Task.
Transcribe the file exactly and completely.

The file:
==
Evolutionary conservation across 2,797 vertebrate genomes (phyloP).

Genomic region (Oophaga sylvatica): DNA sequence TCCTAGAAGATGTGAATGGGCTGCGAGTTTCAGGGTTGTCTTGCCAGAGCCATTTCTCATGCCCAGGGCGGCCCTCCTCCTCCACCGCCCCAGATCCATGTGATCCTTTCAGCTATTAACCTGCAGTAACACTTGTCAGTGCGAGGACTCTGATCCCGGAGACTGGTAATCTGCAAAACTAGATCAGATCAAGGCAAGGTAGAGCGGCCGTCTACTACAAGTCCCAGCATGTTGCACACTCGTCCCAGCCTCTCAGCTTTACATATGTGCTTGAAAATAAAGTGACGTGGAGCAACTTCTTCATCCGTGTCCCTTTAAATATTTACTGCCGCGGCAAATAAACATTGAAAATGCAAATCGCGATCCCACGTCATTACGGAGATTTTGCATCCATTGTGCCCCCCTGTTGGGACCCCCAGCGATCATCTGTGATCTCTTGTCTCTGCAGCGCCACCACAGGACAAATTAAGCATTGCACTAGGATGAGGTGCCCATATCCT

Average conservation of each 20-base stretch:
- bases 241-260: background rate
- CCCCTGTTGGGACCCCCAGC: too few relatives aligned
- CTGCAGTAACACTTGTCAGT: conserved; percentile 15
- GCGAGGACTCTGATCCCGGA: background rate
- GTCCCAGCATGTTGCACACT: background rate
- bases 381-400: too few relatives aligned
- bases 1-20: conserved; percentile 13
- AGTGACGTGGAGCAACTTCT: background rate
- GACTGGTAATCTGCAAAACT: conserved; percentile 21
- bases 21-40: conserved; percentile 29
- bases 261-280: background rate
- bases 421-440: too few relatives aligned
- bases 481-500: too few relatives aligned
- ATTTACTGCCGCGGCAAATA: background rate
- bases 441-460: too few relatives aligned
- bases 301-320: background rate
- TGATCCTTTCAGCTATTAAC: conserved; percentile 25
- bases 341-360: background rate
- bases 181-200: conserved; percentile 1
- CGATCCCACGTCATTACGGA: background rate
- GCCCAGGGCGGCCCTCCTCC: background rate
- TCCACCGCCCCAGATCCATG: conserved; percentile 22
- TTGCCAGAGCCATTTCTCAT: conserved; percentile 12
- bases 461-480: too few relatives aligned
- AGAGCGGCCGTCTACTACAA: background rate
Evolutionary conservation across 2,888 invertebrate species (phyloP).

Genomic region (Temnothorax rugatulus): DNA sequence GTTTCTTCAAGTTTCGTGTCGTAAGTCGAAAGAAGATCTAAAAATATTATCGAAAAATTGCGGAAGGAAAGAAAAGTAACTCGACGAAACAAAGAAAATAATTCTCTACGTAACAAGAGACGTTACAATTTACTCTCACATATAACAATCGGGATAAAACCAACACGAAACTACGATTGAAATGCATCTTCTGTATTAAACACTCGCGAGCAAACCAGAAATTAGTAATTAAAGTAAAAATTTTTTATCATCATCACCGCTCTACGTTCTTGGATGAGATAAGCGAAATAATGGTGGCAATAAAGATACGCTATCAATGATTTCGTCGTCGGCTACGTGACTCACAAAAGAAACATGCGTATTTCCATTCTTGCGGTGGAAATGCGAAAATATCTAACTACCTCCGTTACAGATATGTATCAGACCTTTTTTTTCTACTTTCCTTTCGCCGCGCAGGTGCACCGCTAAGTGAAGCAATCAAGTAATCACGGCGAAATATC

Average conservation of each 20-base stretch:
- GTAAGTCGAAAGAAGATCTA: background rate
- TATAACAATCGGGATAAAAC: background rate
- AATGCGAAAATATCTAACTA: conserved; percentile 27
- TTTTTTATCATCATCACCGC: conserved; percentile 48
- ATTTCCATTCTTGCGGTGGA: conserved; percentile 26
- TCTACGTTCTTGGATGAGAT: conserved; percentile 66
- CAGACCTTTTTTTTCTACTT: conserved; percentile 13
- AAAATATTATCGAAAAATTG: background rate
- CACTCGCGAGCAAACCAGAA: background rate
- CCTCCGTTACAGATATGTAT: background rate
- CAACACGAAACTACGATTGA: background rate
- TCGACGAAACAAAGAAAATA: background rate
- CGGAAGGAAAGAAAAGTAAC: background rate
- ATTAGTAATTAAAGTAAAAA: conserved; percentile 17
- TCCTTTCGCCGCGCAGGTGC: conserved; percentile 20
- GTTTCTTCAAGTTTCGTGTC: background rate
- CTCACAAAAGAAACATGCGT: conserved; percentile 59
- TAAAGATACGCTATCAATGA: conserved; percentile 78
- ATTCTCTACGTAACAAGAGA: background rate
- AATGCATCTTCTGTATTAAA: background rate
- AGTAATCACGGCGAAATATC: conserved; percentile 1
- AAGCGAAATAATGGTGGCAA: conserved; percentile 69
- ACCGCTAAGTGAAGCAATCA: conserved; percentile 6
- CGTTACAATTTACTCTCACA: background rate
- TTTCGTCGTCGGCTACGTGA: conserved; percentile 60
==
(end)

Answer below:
Evolutionary conservation across 2,797 vertebrate genomes (phyloP).

Genomic region (Oophaga sylvatica): DNA sequence TCCTAGAAGATGTGAATGGGCTGCGAGTTTCAGGGTTGTCTTGCCAGAGCCATTTCTCATGCCCAGGGCGGCCCTCCTCCTCCACCGCCCCAGATCCATGTGATCCTTTCAGCTATTAACCTGCAGTAACACTTGTCAGTGCGAGGACTCTGATCCCGGAGACTGGTAATCTGCAAAACTAGATCAGATCAAGGCAAGGTAGAGCGGCCGTCTACTACAAGTCCCAGCATGTTGCACACTCGTCCCAGCCTCTCAGCTTTACATATGTGCTTGAAAATAAAGTGACGTGGAGCAACTTCTTCATCCGTGTCCCTTTAAATATTTACTGCCGCGGCAAATAAACATTGAAAATGCAAATCGCGATCCCACGTCATTACGGAGATTTTGCATCCATTGTGCCCCCCTGTTGGGACCCCCAGCGATCATCTGTGATCTCTTGTCTCTGCAGCGCCACCACAGGACAAATTAAGCATTGCACTAGGATGAGGTGCCCATATCCT

Average conservation of each 20-base stretch:
- bases 241-260: background rate
- CCCCTGTTGGGACCCCCAGC: too few relatives aligned
- CTGCAGTAACACTTGTCAGT: conserved; percentile 15
- GCGAGGACTCTGATCCCGGA: background rate
- GTCCCAGCATGTTGCACACT: background rate
- bases 381-400: too few relatives aligned
- bases 1-20: conserved; percentile 13
- AGTGACGTGGAGCAACTTCT: background rate
- GACTGGTAATCTGCAAAACT: conserved; percentile 21
- bases 21-40: conserved; percentile 29
- bases 261-280: background rate
- bases 421-440: too few relatives aligned
- bases 481-500: too few relatives aligned
- ATTTACTGCCGCGGCAAATA: background rate
- bases 441-460: too few relatives aligned
- bases 301-320: background rate
- TGATCCTTTCAGCTATTAAC: conserved; percentile 25
- bases 341-360: background rate
- bases 181-200: conserved; percentile 1
- CGATCCCACGTCATTACGGA: background rate
- GCCCAGGGCGGCCCTCCTCC: background rate
- TCCACCGCCCCAGATCCATG: conserved; percentile 22
- TTGCCAGAGCCATTTCTCAT: conserved; percentile 12
- bases 461-480: too few relatives aligned
- AGAGCGGCCGTCTACTACAA: background rate
Evolutionary conservation across 2,888 invertebrate species (phyloP).

Genomic region (Temnothorax rugatulus): DNA sequence GTTTCTTCAAGTTTCGTGTCGTAAGTCGAAAGAAGATCTAAAAATATTATCGAAAAATTGCGGAAGGAAAGAAAAGTAACTCGACGAAACAAAGAAAATAATTCTCTACGTAACAAGAGACGTTACAATTTACTCTCACATATAACAATCGGGATAAAACCAACACGAAACTACGATTGAAATGCATCTTCTGTATTAAACACTCGCGAGCAAACCAGAAATTAGTAATTAAAGTAAAAATTTTTTATCATCATCACCGCTCTACGTTCTTGGATGAGATAAGCGAAATAATGGTGGCAATAAAGATACGCTATCAATGATTTCGTCGTCGGCTACGTGACTCACAAAAGAAACATGCGTATTTCCATTCTTGCGGTGGAAATGCGAAAATATCTAACTACCTCCGTTACAGATATGTATCAGACCTTTTTTTTCTACTTTCCTTTCGCCGCGCAGGTGCACCGCTAAGTGAAGCAATCAAGTAATCACGGCGAAATATC

Average conservation of each 20-base stretch:
- GTAAGTCGAAAGAAGATCTA: background rate
- TATAACAATCGGGATAAAAC: background rate
- AATGCGAAAATATCTAACTA: conserved; percentile 27
- TTTTTTATCATCATCACCGC: conserved; percentile 48
- ATTTCCATTCTTGCGGTGGA: conserved; percentile 26
- TCTACGTTCTTGGATGAGAT: conserved; percentile 66
- CAGACCTTTTTTTTCTACTT: conserved; percentile 13
- AAAATATTATCGAAAAATTG: background rate
- CACTCGCGAGCAAACCAGAA: background rate
- CCTCCGTTACAGATATGTAT: background rate
- CAACACGAAACTACGATTGA: background rate
- TCGACGAAACAAAGAAAATA: background rate
- CGGAAGGAAAGAAAAGTAAC: background rate
- ATTAGTAATTAAAGTAAAAA: conserved; percentile 17
- TCCTTTCGCCGCGCAGGTGC: conserved; percentile 20
- GTTTCTTCAAGTTTCGTGTC: background rate
- CTCACAAAAGAAACATGCGT: conserved; percentile 59
- TAAAGATACGCTATCAATGA: conserved; percentile 78
- ATTCTCTACGTAACAAGAGA: background rate
- AATGCATCTTCTGTATTAAA: background rate
- AGTAATCACGGCGAAATATC: conserved; percentile 1
- AAGCGAAATAATGGTGGCAA: conserved; percentile 69
- ACCGCTAAGTGAAGCAATCA: conserved; percentile 6
- CGTTACAATTTACTCTCACA: background rate
- TTTCGTCGTCGGCTACGTGA: conserved; percentile 60